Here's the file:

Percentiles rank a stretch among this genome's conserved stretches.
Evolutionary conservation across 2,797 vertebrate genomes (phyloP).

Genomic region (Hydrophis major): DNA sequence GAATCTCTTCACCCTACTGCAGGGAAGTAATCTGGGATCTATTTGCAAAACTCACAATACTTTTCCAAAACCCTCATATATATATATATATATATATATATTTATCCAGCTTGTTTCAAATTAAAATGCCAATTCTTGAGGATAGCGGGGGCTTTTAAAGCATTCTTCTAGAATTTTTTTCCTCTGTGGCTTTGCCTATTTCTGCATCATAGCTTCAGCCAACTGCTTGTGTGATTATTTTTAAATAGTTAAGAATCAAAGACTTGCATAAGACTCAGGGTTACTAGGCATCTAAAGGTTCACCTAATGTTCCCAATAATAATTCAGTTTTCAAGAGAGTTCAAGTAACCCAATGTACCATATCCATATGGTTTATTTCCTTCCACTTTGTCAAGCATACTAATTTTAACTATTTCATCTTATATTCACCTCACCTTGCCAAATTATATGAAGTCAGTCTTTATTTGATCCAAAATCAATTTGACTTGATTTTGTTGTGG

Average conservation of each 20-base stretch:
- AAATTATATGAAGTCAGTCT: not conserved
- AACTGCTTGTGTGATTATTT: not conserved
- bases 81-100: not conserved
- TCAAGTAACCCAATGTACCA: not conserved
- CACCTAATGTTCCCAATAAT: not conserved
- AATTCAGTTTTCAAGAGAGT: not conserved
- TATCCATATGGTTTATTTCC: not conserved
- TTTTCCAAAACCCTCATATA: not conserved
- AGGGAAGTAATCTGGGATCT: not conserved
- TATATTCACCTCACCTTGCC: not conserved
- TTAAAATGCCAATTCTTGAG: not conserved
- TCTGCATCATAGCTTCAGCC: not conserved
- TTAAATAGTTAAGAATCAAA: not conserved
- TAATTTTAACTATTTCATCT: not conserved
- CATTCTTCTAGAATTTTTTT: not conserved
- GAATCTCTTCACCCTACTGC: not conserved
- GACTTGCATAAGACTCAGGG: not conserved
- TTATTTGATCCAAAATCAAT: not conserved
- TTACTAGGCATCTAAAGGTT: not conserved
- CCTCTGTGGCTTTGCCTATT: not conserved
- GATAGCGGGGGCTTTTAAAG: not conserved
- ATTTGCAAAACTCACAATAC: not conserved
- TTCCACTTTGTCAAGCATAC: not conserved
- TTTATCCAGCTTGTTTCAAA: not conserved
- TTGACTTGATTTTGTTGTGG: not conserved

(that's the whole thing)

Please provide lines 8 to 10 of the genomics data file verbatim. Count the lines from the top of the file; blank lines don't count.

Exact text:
- TCAAGTAACCCAATGTACCA: not conserved
- CACCTAATGTTCCCAATAAT: not conserved
- AATTCAGTTTTCAAGAGAGT: not conserved